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munroe.jpgEarlier this year, a local teacher was suspended after her school learned about nasty comments on her personal blog concerning her students. And that story became national news. More on the history here, here, and here.

Now, word has it that the school is considering a social-media policy. Well, it’s about time! What’s in the policy and does it go too far? Find out after the jump.

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Back on August 26, in this post, I gave the heads up that the National Labor Relations Board would require most private-sector employers to post a notice, in a conspicuous location, informing employees of their rights under the National Labor Relations Act, which includes the right to form a union.

That poster is now available for download. You can find a copy of it here. Copies also are available from any of the NLRB’s regional offices

My law firm has an e-Alert that went out yesterday about the poster. You can read that here. Or, you can check out the NLRB’s frequently asked questions about the posting requirement here. For even more information on how this posting requirement could affect your business, contact a labor-and-employment attorney. (Hey, I’m a labor-and-employment attorney!)


You know what’s not a good business practice for a car dealership? Referring to an older male employee as “old man,” “pops,” and “old mother******” and then steering car sales away from him to younger employees. Age discrimination is serious business, yo.

Details on this gem after the jump…

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With so many employment laws out there, it’s not easy to keep track of what those laws say — let alone under which of them your business may be covered.

Well, who loves ya! After the jump, it’s employment laws by the numbers — number of employees that is — that your business must employ to be covered under certain specific federal employment laws. (I’ll even throw in a few extra state statutes for my PA/NJ/DE readers).

GREAT BIG DISCLAIMER: What you’ll find after the jump are the numerosity requirements for various federal laws. There are a slew of other legal hoops through which your business may need to jump. Be smart. Discuss them with an attorney. 

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A longtime employee of the Secretary of State’s office in Illinois claimed that two white managers targeted him for termination because he is black, and two white employees, one of whom was his supervisor, received lesser discipline even though they had engaged in the same alleged misconduct.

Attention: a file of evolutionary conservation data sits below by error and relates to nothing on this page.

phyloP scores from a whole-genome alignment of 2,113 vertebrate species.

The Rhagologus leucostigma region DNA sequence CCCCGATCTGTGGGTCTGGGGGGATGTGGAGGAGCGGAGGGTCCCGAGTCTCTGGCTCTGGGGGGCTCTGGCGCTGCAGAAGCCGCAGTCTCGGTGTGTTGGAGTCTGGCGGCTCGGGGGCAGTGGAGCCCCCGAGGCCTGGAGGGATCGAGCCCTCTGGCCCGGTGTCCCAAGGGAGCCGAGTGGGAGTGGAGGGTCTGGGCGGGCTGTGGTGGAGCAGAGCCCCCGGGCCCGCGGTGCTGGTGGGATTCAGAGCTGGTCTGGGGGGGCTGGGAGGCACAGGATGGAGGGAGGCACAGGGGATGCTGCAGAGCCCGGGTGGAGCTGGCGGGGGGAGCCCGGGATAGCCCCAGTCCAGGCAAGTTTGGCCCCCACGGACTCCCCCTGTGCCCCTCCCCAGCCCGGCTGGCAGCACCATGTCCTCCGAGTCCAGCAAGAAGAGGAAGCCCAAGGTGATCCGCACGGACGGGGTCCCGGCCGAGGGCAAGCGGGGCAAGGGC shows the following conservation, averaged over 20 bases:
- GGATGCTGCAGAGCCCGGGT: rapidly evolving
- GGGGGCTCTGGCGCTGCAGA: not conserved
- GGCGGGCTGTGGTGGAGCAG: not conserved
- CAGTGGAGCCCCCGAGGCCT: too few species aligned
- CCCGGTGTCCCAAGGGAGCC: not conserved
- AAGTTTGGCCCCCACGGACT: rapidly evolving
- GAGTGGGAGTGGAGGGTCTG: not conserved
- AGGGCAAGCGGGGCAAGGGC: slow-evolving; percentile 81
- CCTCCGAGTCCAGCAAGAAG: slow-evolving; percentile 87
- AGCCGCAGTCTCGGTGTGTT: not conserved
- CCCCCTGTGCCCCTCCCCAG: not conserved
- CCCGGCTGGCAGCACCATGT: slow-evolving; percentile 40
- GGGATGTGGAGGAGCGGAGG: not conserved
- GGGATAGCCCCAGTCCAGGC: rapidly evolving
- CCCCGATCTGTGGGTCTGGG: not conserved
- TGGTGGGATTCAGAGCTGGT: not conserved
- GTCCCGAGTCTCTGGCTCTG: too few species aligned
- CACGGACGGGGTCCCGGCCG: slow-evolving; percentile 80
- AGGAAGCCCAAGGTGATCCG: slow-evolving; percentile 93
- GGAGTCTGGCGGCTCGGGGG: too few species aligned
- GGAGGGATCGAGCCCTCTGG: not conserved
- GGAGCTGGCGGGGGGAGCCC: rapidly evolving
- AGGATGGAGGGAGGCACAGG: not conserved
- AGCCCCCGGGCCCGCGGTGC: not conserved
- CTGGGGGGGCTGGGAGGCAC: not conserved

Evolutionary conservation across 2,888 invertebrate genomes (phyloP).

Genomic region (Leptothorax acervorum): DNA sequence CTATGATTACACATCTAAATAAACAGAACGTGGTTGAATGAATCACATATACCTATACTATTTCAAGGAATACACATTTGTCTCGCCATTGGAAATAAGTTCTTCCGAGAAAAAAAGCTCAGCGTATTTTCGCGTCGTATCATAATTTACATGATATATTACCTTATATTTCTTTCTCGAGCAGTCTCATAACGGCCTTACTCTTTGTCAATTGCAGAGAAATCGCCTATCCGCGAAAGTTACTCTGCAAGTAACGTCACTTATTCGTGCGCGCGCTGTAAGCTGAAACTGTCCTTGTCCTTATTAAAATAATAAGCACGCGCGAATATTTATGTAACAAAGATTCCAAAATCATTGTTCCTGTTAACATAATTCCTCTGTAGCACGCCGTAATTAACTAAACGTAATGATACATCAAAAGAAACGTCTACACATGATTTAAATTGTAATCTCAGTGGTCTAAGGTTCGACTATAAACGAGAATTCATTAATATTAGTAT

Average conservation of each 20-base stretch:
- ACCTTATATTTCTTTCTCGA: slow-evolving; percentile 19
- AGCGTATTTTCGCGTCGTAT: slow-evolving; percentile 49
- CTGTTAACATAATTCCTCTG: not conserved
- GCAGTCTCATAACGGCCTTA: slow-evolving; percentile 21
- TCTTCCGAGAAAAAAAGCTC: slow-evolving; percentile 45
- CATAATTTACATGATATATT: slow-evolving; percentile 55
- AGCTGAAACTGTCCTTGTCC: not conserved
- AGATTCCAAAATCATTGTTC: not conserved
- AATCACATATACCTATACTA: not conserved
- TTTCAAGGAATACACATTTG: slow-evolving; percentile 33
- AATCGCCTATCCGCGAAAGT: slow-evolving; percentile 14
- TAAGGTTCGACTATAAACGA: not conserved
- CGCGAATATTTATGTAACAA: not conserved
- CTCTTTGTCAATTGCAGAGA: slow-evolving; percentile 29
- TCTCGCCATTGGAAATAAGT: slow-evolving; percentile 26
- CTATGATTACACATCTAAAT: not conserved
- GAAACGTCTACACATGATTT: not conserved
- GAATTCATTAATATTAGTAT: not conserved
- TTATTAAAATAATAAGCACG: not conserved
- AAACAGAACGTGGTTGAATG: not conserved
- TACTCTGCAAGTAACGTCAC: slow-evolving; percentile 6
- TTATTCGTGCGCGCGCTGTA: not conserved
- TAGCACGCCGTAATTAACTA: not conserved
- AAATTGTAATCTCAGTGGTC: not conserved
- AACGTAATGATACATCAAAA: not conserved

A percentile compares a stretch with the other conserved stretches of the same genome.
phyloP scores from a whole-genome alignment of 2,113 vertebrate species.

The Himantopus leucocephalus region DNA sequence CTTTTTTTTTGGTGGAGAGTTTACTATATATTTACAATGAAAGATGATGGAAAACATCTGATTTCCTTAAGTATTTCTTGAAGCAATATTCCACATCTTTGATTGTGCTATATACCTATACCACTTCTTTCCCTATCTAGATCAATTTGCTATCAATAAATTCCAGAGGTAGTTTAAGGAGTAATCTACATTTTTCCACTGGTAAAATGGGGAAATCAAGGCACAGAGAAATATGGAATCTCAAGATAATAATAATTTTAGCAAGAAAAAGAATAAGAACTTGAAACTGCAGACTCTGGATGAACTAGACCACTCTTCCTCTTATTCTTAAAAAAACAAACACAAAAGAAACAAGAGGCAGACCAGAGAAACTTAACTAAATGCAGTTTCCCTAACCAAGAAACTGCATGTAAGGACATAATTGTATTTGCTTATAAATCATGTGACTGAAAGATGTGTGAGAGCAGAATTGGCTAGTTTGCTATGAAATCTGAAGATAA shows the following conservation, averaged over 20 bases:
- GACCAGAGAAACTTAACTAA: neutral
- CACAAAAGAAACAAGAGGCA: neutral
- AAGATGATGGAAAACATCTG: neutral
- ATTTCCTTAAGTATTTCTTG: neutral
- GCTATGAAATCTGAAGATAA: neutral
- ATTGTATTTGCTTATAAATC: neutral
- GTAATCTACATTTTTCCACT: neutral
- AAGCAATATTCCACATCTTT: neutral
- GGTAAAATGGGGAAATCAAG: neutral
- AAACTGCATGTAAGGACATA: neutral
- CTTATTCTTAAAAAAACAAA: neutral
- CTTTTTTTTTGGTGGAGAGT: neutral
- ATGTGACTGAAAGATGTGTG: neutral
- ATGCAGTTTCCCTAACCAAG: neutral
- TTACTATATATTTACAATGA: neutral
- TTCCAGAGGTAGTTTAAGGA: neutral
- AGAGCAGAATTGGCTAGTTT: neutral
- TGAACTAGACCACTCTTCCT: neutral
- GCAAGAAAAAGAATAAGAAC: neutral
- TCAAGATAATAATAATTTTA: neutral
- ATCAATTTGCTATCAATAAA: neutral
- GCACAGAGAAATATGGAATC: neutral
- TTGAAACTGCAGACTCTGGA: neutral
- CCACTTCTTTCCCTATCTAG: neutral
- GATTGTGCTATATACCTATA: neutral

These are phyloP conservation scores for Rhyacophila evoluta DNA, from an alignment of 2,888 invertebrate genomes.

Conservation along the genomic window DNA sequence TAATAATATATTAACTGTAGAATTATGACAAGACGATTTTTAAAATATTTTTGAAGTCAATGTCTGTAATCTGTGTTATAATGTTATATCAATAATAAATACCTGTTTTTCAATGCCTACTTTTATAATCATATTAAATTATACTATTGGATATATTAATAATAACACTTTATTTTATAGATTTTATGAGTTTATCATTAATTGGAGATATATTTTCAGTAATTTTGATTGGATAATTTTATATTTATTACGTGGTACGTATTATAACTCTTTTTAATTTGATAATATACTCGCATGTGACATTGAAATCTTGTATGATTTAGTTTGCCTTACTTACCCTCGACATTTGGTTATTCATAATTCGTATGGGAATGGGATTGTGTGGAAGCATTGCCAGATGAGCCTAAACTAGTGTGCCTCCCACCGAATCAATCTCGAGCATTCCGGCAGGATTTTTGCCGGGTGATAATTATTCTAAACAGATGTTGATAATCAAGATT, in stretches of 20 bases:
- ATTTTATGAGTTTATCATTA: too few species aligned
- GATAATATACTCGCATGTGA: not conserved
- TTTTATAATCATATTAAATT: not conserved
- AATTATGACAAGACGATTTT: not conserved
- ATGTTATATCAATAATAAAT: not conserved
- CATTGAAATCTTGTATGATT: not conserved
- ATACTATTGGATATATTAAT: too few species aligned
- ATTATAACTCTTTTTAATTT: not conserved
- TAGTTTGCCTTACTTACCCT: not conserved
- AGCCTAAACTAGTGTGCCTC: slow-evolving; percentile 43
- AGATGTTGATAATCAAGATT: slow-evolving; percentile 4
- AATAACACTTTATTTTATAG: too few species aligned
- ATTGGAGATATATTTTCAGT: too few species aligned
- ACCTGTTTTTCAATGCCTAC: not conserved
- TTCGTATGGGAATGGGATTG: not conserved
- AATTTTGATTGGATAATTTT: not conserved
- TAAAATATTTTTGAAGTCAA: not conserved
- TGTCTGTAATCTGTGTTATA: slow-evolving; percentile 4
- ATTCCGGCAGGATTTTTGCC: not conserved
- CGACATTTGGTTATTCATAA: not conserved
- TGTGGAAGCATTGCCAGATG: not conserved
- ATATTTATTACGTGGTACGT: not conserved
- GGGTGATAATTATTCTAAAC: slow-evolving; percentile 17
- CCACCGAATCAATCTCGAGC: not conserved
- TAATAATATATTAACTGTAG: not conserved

Is that right? Can a black employee claiming that he was treated differently because of his race compare himself to a white supervisor for purposes of proving his discrimination claim? Find out, after the jump.

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i·ro·ny (noun) [ahy-ruh-nee]: an outcome of events contrary to what was, or might have been, expected.

The United States Equal Employment Opportunity Commission has sued The Scooter Store, a purveyor of power chairs for the disabled, for disability discrimination.


Earlier this year, reports of a Connecticut ambulance company firing an employee who had complained about her supervisor on Facebook, grabbed the headlines. The National Labor Relations Board (NLRB) complained that the firing was illegal. And although the company contended that it did nothing wrong, free speech advocates spewed hellfire and brimstone. Ultimately, the bloodlust subsided when that case settled.

Several months later, the NLRB is at it again. However, this time, for the first time, an NLRB Administrative Law Judge (ALJ) has found, after a full hearing, that an employer unlawfully fired employees for Facebook postings. Oh, by the way, the employer involved is non-union. More on this important decision and what it means for private employers after the jump.

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Yesterday was Labor Day. And on Labor Day we honor the working men and women who are the lifeblood of American industry.

Most of us spent the day with family or friends, barbecuing or just taking it easy with a cold beer. Not me.

I spent the day making a special gift for employers. The way I figure it, no one gets honored on the day after Labor Day…until now.

I’ve said it before and I’ll say it again: the most underrated aspect of the NFL lockout ending is that we get Fantasy Football in 2011.

What else would I have done with my Sunday afternoons?

Now, I can dominate with my 60″ flatscreen TV (Eagles), one iPad (DirecTV NFL Sunday Ticket app tuned to the Red Zone channel), one laptop (multitasking between fantasy football live scoring and Tweetdeck for streaming scoring, news and injury updates), and one iPhone (in case I miss anything else) setup.

“Doing What’s Right – Not Just What’s Legal”
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